Artist Talk: Diana Al-Hadid
Sculptor Diana Al-Hadid constructs baroque architectural forms such as towers, labyrinths, and pipe organs that appear to be in a state of ruin. Composed from steel, polystyrene, cardboard, plywood, plaster, and resin, Al-Hadid’s sculptures are informed by an array of influences, both Eastern and Western—ancient biblical and mythological narratives, Arabic oral traditions, Gothic architecture, iconic Western painting, Islamic ornamentation, and scientific advances in physics and astronomy. For her first solo museum exhibition, Al-Hadid made a new piece inspired by the Islamic astronomer and inventor Al-Jazari’s famous water clock, built in 1206, and early Netherlandish Renaissance paintings.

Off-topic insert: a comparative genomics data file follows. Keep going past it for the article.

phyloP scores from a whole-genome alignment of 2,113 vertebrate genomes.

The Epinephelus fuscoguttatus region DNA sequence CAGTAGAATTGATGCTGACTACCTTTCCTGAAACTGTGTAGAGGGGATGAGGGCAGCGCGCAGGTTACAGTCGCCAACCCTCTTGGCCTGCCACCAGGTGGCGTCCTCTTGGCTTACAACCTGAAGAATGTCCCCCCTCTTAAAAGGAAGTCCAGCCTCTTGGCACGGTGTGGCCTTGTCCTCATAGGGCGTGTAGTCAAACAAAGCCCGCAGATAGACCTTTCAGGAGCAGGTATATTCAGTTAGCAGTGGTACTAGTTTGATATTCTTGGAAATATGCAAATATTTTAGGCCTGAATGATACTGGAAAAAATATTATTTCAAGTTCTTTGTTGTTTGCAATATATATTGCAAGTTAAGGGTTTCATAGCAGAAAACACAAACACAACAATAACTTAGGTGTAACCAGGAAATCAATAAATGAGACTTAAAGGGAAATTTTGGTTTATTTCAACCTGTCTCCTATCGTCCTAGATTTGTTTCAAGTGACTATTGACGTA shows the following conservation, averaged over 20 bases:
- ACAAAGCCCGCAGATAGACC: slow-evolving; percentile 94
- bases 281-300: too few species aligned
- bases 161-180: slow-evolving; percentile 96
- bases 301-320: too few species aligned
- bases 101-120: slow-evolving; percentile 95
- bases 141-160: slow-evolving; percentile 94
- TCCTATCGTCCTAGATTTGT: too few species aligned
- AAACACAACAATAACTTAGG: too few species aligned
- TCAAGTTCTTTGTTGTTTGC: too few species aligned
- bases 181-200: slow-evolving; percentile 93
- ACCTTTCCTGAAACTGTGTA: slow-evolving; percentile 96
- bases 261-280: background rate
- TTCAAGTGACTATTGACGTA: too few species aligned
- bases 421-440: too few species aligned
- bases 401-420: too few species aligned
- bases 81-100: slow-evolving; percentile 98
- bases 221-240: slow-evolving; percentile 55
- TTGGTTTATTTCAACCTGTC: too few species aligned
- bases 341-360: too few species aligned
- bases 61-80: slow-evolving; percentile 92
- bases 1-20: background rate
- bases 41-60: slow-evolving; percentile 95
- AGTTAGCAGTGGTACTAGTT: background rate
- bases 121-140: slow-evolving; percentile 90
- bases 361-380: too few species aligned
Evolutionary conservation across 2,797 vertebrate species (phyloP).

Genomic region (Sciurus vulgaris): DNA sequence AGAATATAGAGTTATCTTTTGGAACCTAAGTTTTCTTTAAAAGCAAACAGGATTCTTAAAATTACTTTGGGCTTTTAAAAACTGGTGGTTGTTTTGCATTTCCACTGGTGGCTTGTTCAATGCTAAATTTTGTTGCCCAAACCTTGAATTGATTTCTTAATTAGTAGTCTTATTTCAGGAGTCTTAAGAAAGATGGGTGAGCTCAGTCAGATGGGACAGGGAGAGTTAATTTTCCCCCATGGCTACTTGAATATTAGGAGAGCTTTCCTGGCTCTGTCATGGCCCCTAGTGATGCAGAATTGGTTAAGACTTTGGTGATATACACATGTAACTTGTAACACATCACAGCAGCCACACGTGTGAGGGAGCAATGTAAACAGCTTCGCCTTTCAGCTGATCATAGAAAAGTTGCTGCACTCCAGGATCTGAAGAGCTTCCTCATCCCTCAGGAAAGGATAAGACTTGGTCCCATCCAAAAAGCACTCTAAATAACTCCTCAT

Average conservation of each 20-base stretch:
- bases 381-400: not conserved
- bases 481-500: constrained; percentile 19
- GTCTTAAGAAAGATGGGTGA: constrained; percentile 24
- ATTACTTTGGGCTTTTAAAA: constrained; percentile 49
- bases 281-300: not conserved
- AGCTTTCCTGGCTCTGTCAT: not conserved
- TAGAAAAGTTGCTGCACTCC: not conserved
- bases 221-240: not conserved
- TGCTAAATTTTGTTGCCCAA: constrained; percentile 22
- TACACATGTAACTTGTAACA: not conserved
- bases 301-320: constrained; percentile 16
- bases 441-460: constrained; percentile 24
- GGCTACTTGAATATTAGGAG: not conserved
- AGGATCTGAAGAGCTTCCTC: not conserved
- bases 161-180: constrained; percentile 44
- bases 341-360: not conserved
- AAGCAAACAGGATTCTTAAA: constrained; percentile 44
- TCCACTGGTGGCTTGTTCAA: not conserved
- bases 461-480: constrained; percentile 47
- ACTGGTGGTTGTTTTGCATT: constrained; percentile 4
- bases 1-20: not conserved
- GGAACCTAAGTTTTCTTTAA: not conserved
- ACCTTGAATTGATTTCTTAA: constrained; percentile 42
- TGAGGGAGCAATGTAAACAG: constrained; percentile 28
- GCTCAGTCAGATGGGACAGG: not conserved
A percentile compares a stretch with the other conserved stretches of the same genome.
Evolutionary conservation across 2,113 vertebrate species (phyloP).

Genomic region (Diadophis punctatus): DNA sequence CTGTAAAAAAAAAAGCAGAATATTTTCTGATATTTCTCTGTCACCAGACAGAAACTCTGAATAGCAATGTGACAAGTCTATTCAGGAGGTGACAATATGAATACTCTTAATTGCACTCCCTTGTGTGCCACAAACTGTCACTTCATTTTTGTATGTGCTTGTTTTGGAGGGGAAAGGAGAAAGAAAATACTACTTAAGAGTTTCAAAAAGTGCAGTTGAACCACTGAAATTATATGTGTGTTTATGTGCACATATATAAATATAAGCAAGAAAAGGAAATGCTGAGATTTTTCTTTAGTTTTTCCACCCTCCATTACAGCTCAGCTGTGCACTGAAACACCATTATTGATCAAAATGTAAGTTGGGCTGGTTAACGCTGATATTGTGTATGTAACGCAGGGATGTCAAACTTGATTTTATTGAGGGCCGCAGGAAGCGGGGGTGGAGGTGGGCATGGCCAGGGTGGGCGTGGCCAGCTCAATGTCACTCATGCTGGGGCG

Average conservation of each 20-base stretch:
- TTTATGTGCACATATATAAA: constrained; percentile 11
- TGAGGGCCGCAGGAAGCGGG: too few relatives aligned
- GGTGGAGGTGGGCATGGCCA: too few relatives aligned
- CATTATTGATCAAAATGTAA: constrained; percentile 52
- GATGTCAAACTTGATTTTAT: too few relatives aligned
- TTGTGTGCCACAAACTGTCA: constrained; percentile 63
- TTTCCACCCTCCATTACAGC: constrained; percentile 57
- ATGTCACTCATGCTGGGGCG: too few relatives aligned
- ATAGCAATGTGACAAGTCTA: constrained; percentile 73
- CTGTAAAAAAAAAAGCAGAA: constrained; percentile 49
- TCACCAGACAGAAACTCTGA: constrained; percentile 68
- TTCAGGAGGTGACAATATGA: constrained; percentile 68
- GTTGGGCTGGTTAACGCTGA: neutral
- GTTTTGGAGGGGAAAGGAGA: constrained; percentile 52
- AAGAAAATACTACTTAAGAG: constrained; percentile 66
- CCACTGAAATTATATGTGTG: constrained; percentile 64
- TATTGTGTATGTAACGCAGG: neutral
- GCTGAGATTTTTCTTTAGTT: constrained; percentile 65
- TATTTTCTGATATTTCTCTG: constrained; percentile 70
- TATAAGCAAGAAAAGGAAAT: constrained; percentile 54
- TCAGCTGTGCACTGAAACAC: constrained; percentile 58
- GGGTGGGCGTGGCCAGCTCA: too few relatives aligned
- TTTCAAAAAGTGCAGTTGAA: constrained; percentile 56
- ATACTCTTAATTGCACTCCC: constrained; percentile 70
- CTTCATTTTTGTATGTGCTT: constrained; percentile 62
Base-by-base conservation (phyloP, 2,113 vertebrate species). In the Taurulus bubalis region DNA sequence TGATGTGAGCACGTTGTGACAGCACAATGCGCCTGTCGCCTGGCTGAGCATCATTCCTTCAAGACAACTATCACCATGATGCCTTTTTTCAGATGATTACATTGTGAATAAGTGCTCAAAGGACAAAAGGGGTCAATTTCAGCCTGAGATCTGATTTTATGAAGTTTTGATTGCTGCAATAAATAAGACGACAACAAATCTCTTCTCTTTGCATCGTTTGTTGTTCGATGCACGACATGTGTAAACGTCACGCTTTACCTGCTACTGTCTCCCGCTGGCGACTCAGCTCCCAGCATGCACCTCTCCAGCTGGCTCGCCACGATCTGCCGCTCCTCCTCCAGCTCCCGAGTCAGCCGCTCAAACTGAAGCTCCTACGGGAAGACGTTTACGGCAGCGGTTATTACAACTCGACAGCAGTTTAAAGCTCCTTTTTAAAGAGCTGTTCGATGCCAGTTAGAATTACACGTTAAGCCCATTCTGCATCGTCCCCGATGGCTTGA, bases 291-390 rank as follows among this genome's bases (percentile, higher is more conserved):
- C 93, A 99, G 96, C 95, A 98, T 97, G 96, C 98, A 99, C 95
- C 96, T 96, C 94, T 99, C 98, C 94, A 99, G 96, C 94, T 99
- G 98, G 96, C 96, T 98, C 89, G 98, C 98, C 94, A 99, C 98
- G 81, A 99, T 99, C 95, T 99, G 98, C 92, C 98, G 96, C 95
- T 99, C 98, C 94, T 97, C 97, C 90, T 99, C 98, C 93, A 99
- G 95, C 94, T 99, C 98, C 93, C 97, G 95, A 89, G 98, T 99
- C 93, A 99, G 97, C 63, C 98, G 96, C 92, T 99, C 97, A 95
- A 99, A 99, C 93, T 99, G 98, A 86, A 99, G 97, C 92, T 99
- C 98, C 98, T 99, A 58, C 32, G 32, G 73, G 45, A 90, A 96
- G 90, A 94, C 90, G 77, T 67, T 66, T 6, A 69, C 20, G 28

In conjunction with the exhibition Hammer Projects: Diana Al-Hadid.
Public programs are made possible, in part, by a major gift from Ann and Jerry Moss.
Additional support is provided by Bronya and Andrew Galef, Good Works Foundation and Laura Donnelly, an anonymous donor, the Hammer Programs Committee, and Susan and Leonard Nimoy.